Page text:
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Passenger Ship Technology

Passenger Ship Technology

Shipmanagers ramp up cruise ship focus

Tue 24 Jan 2017 by Rebecca Moore

Shipmanagers ramp up cruise ship focus
Columbia Cruise Services launched with three cruiseships (including Thomson Dream) two years ago – it has now swelled this number to 10 vessels

Shipmanagement companies are focusing more than ever before on the passenger ship sector, with several setting up businesses dedicated to this sector

The trend among shipmanagement companies to focus on passenger ships is gaining momentum – and several have set up new companies or subsidiaries to concentrate purely on this sector.

January 2015 saw Schoeller Holdings launch a new, standalone Columbia company focused solely on cruise: Columbia Cruise Services. Explaining the reasons behind this, Olaf Groeger, managing director of Columbia Cruise Services, told PST: “We wanted to put more emphasis on passenger ship management, our main goal is to be excellent, but at the time the passenger vessels were managed out of Columbia Shipmanagment - the standards were and are governed by oil majors, and the passenger ship side played a minority role. When we tried to expand and talk to passenger ship owners, we got the same answer: We were thought of as a good company, but not dedicated enough on the passenger ship side of things. Therefore we decided to de-harmonise the passenger ship side in its total and create a new company to just focus on this sector.”

The success of Columbia Cruise Services can be seen:  When it was launched it started with three ships, (from Thomson Cruises) – fast forward two years and it now has 10 cruise ships under management, including two from Thomson: Thomson Celebration and Thomson Dream. Mr Groeger started with four employees – this number has swelled to 42.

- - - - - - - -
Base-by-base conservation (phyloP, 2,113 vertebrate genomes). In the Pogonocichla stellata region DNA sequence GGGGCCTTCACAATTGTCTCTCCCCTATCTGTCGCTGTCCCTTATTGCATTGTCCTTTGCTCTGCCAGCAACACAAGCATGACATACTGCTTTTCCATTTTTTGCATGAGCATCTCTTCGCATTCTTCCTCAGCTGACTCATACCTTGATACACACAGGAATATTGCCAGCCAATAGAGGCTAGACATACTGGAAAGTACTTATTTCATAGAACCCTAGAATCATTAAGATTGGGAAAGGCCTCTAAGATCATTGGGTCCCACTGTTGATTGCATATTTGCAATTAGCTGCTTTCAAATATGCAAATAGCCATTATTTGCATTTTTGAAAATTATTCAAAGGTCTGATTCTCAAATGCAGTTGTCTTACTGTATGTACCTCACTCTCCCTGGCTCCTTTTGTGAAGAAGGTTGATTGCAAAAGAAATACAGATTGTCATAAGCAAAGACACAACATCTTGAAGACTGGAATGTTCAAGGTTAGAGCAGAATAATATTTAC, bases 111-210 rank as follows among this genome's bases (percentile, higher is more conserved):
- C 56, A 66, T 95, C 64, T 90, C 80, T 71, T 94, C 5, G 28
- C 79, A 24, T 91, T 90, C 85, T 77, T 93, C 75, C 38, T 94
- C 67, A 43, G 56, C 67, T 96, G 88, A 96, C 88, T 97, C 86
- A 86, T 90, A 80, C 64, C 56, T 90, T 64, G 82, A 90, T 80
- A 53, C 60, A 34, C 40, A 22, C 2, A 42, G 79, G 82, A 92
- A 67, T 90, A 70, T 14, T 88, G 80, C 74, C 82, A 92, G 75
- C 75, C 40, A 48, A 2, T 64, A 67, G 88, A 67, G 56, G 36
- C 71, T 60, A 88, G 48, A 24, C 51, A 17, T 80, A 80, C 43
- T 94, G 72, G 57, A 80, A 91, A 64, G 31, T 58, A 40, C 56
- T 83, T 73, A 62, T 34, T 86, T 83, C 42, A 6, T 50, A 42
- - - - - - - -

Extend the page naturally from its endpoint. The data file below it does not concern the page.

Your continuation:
As well as having a company focused totally on passenger ships, there is the added benefit that Columbia Cruise Services has a strong sister company behind it (Columbia Shipmanagement), which allows for economies of scale in terms of purchasing power.

Columbia Cruise Services offers a full range of services from hotel and catering to technical. The technical side encompasses fuel, deck and engine management. Mr Groeger singled out fuel management as being an important service: “We are very strong in fuel saving. We have expertise in fine tuning engines, and working out how much a cruise costs per passenger, based on fuel prices and other factors.”

A major part of this is the energy performance data that Columbia provides and manages. As well as leading to fuel efficiencies, using the data also boosts environmental savings. Mr Groeger said as an example that Thomson was targeting KPIs on carbon footprints spanning black and grey water quantities and exhaust gasses. Columbia’s key for successful management is one dedicated technical superintendent per cruise ship who is in overall charge of collating the data, evaluating it and fine-tuning the ship accordingly as well as liaising with customers and in-house departments and personnel.

Another dedicated passenger shipmanager, Cruise Management International (CMI), started operating last year. The business arose from a complicated background. Originally International Shipping Partners, owned by SunStone Ships’ president Niels-Erik Lund, it was taken over in December 2012, its name becoming FleetPro. Mr Lund stayed on until the end of 2013, according to contract. SunStone Ships’ technical and commercial operations were then managed by FleetPro Ocean and FleetPro Leisure.

In October 2015, four of the owners of the SunStone fleet, including Mr Lund, bought out FleetPro Leisure (the cruise ship hotel management company), and renamed it CMI Leisure. The same owners also formed CMI, a new technical company, which took over all the contracts in SunStone’s fleet from FleetPro.